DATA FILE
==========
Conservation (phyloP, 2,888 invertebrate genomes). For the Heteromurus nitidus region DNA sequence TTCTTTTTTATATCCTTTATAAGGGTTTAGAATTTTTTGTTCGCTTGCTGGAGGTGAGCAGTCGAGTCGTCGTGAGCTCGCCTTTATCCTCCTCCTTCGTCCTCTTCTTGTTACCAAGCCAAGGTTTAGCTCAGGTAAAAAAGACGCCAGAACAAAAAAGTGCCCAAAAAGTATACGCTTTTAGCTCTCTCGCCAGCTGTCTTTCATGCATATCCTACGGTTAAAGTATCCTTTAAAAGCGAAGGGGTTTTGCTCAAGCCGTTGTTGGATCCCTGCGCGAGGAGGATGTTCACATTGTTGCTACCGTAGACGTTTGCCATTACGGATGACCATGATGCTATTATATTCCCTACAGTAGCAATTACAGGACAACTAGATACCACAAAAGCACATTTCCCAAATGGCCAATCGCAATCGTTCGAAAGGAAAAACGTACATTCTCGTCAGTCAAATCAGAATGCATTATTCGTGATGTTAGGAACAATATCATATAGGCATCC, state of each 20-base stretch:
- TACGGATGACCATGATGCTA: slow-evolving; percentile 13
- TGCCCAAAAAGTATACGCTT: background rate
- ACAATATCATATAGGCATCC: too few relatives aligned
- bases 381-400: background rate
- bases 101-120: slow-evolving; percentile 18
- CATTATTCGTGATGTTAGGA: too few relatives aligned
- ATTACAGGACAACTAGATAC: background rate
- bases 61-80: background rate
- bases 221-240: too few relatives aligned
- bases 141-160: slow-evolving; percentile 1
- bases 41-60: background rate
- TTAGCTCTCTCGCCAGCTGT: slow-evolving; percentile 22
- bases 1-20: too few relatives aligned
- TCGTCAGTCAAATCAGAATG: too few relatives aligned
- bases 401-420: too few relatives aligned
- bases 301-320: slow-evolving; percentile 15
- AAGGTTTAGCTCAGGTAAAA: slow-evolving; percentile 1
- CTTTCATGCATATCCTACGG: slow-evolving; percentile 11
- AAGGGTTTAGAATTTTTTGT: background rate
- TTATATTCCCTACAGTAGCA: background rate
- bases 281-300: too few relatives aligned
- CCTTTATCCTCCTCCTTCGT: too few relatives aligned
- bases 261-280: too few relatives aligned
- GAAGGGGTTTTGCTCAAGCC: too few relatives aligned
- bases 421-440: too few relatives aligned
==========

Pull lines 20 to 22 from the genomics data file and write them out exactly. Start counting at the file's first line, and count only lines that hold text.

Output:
- AAGGGTTTAGAATTTTTTGT: background rate
- TTATATTCCCTACAGTAGCA: background rate
- bases 281-300: too few relatives aligned